Covad To Credit Busted SLAs
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Covad Communications, in the middle of a nationwide T-1 expansion campaign for businesses, announced Tuesday revamped service level agreement (SLA) guarantees.
The SLAs are an extension of Covad's existing guarantees, which covered only its own network, and may be a relatively risky move for a company looking to garner more business-class customers.
While the guarantees don't promise anything Covad doesn't already handle on an unofficial basis (or can't guarantee because they don't own the entire network), at least business-class customers using the data competitive local exchange carrier's (DLEC's) TeleXtend and TeleSpeed services will get credit for network shutdowns and laggy data speeds.
Abhi Ingle, Covad vice president of marketing, said the deal is good for both Covad customers and customers going through an Internet service provider (ISP) middleman -- Covad's wholesale division.
Here's a breakdown of the new SLAs:
- A 30-day installation guarantee. According to Covad, truck rolls take on average 20 days.
- Service availability guarantees: 99.9 percent for business-class digital subscriber line (DSL) service and 99.99 percent uptime for T-1s.
- Data packet guarantees of 110 milliseconds (ms) for customers using Covad's IP bundle. The SLA covers other business users with 10ms (for regional traffic) and 140ms (for national traffic).
- Network outages lasting no more than 24 hours (from the time of the reported downtime).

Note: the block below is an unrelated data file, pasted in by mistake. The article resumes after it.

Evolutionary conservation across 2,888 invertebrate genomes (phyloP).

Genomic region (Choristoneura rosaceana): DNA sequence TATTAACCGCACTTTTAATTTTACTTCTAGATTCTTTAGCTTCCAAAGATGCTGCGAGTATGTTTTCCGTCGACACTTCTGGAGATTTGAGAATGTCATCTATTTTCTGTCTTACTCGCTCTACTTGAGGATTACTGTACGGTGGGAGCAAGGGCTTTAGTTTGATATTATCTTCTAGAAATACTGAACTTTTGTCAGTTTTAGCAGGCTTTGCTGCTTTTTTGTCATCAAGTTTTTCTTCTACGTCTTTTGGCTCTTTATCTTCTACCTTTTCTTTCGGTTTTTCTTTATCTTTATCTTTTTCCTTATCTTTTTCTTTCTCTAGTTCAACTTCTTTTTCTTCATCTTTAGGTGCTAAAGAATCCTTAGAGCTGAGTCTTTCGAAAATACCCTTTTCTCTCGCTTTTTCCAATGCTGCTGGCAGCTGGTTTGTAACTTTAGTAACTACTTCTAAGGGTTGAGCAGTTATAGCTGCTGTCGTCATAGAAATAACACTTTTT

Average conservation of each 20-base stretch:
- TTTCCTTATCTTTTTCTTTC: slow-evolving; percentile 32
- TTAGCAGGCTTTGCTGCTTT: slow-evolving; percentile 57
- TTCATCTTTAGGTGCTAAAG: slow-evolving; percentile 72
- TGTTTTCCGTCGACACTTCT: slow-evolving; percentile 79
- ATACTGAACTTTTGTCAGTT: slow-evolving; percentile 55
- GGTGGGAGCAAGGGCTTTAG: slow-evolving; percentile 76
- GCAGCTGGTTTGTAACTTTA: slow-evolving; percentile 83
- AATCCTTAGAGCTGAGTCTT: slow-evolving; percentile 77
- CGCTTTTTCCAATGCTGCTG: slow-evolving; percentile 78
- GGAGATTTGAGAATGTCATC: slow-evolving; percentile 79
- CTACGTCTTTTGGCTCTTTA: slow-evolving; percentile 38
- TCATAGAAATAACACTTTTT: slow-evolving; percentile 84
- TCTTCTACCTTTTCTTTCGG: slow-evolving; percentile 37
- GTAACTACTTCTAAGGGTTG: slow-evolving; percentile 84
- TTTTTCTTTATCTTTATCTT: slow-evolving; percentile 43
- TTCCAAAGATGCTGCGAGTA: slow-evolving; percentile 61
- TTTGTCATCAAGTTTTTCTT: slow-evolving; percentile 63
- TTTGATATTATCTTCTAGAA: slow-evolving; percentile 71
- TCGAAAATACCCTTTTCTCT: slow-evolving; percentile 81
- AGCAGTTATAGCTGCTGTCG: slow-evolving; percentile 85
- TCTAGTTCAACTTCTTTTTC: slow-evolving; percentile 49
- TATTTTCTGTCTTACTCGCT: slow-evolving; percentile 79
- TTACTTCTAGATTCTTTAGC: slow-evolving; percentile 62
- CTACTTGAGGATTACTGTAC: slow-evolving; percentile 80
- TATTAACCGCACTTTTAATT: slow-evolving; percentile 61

If Covad breaks its SLA with customers, the carrier promises to credit the user's account -- depending on which SLA term wasn't met. Network outages lasting longer than 24 hours result in a 10 percent credit for every line affected. If network latency issues aren't fixed in an hour, customers get a five percent break on their next bill; if it takes two hours or more, the credit bumps up to 10 percent.
Kristy Cory, a Covad spokesperson, said the SLA levels are an industry standard these days and the guarantees take into account the fact T-1s have been around a lot longer than DSL.
"T1 is a more mature technology, and therefore Covad decided to offer SLAs like 99.99 percent service availability (versus 99.9 percent for TeleSpeed symmetric DSL) and a time to restore SLA of 4 hours for TeleXtend T1 versus 24 hours for TeleSpeed SDSL," she said. "The TeleSpeed SDSL SLAs remain extremely robust and industry standard SLAs for business-class DSL."
While .09 might not seem like a large number to most people, the difference between 99.99 percent and 99.9 percent uptime is huge in the business world. For every minute the network is down, critical files can't be sent and e-commerce transactions aren't made, which adds up to a lot of money down the road. Industry statistics show for every minute a Web site is down, e-commerce sites lose more than $100,000.
Business users using Covad's T-1 and DSL service should remember two things: one, all credits are based on the time the DLEC gets notified about a busted SLA, not when it actually happens (that's particularly important for customers going through an ISP using Covad's lines); and two, large-scale network outages are largely out of Covad's hands.
Since Covad doesn't actually own the network the customer is using (the local telephone company does), it is hampered in its ability to deliver on the promises made. The only real control the carrier has is with how the service is managed.
Still, the fact Covad is backing up its SLA with money-back guarantees is significant, signaling its desire to reach into the profitable business-class market, where the profit margins are larger than with consumer asymmetric DSL (ADSL) service. It's a fact officials are keenly aware is necessary to reach companies that demand consistent service.
"We recognize that businesses want to work with companies that stand behind their guarantees,'' Ingle said. "Covad's enhanced SLAs show that we are confident in our services and our network and that we are committed to making it easy for customers to focus on their business and not worry about their broadband connection."